Mobile growth healthy in West Africa; cables set to lower bandwidth costs

New market reports for two West African nations – Gambia and Burkina Faso – suggest that both countries have weathered the global financial crisis well. Telecoms and internet offerings are set to improve over the next few years with the advent of new fibre-optic cables.

Gambia's political stability has led to consistent healthy GDP growth which was barely affected by the global economic crisis. The country's telecoms sector features four mobile networks, with a fifth network (Globacom) licensed in July 2010. Gamtel is the sole fixed-line provider. Although the incumbent has a relatively well-developed national backbone network including fibre, fixed-line penetration has remained low, which has also hindered Internet usage.

With only three Internet service providers, the sector is not very competitive. Wireless offerings are competing with Gamtel’s ADSL broadband service. However, for international fibre bandwidth the country depends on neighbouring Senegal which has led to high prices. Gambia's own direct access to new submarine fibre-optic cable systems from 2011 will dramatically lower the cost of international bandwidth.

Mobile market penetration is well above the African average. Gamtel competes in this sector through its subsidiary (Gamcel) against three other operators: the Lebanese-backed Africell and Comium, and Qcell, which is affiliated with one of the country's leading ISPs, QantumNet. QCell introduced 3G mobile services to the country in 2009, including a mobile broadband service.

A new Telecommunications/ICT Bill is expected to create a regulatory environment under which more competition will be introduced to more sectors of the telecommunications market. In view of convergence, the new law will be technology-neutral, which will also liberalise the use of VoIP Internet telephony.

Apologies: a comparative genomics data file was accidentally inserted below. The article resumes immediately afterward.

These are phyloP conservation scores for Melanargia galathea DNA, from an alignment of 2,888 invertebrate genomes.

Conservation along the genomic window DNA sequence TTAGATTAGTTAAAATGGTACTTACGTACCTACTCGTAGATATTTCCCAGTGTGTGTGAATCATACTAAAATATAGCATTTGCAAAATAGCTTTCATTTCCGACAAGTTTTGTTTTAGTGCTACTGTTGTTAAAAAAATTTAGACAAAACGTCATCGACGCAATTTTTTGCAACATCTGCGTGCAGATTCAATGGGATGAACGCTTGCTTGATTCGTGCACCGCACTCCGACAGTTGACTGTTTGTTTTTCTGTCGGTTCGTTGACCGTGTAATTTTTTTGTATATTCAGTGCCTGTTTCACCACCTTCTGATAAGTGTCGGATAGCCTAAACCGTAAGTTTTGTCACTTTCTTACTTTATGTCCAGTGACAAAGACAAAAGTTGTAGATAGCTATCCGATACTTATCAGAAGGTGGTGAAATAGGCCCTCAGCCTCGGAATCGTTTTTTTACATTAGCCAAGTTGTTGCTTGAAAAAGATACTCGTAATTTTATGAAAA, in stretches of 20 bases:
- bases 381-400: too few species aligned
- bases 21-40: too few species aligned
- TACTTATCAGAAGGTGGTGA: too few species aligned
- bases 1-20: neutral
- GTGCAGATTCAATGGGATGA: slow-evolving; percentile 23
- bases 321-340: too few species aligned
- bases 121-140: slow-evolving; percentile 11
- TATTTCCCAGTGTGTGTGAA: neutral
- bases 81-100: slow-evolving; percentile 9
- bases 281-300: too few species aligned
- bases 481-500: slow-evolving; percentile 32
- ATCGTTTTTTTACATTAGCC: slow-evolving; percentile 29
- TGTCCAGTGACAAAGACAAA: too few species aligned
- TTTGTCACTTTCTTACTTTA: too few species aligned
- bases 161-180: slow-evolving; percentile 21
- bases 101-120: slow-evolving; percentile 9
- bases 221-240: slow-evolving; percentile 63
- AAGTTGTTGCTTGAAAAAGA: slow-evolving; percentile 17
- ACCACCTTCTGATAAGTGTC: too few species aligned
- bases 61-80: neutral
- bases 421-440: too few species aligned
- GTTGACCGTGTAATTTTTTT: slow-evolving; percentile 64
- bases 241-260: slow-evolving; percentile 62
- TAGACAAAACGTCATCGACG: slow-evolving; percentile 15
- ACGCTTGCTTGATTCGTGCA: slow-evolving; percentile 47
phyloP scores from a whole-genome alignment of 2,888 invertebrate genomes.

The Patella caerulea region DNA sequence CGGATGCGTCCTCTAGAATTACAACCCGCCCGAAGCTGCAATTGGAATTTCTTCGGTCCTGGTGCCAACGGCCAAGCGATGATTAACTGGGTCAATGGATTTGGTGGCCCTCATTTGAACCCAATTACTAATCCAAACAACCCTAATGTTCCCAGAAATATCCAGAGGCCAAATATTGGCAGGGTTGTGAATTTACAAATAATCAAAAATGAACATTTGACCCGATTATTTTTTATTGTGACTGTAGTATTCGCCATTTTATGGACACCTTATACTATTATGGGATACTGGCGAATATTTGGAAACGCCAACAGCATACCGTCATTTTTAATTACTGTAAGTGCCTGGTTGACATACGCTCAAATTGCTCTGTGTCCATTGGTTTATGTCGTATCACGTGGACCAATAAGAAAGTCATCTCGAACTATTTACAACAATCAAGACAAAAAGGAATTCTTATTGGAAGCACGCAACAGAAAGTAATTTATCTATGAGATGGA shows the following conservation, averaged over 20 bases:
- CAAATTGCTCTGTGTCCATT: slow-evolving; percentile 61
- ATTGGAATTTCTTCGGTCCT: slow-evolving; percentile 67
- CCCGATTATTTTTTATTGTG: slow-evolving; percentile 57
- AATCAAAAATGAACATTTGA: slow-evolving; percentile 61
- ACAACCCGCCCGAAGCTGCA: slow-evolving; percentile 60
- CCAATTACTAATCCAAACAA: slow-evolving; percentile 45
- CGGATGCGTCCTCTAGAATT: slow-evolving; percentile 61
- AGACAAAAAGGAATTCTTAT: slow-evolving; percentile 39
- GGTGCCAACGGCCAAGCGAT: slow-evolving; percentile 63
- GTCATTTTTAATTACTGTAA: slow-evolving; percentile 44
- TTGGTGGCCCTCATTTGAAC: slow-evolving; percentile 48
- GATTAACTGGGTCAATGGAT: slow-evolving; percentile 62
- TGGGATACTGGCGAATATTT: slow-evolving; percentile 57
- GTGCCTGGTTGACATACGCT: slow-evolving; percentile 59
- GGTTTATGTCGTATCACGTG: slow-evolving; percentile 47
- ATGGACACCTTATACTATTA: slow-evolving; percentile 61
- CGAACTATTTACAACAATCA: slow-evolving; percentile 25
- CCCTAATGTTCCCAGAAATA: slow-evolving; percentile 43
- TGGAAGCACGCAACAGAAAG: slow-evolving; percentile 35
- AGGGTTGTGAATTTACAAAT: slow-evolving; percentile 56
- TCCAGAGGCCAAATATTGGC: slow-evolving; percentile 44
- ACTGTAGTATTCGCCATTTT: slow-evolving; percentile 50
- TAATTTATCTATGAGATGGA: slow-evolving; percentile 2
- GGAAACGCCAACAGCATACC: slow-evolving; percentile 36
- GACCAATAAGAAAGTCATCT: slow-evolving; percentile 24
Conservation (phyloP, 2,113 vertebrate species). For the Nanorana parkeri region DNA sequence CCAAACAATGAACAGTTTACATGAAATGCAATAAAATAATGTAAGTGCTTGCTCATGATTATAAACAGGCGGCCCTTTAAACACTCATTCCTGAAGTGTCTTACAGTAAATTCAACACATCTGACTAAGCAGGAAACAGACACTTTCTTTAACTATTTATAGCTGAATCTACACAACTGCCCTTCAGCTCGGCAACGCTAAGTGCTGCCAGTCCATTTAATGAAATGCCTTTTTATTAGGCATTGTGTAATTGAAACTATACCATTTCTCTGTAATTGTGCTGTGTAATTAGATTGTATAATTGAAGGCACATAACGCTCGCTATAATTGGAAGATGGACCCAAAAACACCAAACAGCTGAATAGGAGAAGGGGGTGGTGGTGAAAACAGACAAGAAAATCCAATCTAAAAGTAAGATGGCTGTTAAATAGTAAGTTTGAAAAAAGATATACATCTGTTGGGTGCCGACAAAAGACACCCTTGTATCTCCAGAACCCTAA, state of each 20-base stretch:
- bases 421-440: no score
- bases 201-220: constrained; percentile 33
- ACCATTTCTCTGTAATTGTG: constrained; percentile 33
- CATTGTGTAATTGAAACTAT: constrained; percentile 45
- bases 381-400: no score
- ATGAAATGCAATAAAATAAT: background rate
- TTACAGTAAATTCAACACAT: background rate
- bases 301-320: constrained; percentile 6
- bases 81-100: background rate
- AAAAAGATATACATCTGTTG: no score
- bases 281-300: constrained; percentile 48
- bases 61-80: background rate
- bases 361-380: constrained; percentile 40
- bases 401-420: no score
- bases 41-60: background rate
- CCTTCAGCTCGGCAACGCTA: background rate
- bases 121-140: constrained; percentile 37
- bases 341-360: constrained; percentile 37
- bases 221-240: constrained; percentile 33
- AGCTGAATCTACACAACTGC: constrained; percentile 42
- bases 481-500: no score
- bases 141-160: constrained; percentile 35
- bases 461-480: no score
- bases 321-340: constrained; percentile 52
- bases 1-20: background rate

The partial privatisation of Gamtel and Gamcel in 2007 was revoked a year later due to non-performance of the new owners and is likely to be repeated in the near future.

Meanwhile, Burkina Faso’s GDP growth slowed only moderately in 2009 to 3.2%, from where it is expected to rise again steadily to reach more than 6% by 2013.

Fresh investment and new technologies have accelerated the development of the national network infrastructure since Vivendi-owned Maroc Telecom bought a majority stake in the national telco Onatel in 2006. Another 20% of the company was sold in an initial public offering in 2009. Onatel operates the country's fixed-line network, a CDMA2000 wireless network, a fibre optic backbone and one of three GSM mobile networks, Telmob.

Mobile telephony has experienced strong growth since competition was introduced in 2000 by Celtel (now Zain/Bharti) and Telecel International (now Moov) which was owned by Orascom until it was sold to Atlantique Telecom which was then taken over by Etisalat of the UAE. However, market penetration is still well below the African average.

Onatel's FasoNet is the country's leading Internet service provider and also dominates the broadband market with its ADSL and EV-DO offerings. Penetration rates in this sector are still extremely low and services are expensive. Being landlocked, Burkina Faso has traditionally depended on expensive satellite links for its international bandwidth, and more recently on transit fibre links through neighbouring countries which had access to the region’s only international fibre optic submarine cable.

The recent arrival of a second and third international fibre optic submarine cable in Ghana (Glo-1 and Main One) is expected to bring down the cost of international bandwidth further by creating competition with the SAT-3/WASC cable. Several of Burkina Faso’s other neighbouring countries will gain access to a second and in some cases third cable (ACE) in 2011. However, consumers and the country's entire economy will only benefit from lower broadband prices if Onatel passes these cost savings on to them and also to other ISPs on the wholesale level.

The mobile operators have entered the underdeveloped Internet sector by offering mobile data services using GPRS and EDGE technology, but third generation (3G) mobile broadband technology has not yet been introduced except for Onatel's EV-DO fixed-wireless service. In August 2010 an international tender for a new combined fixed and mobile license was launched which will include the provision of 3G mobile services.


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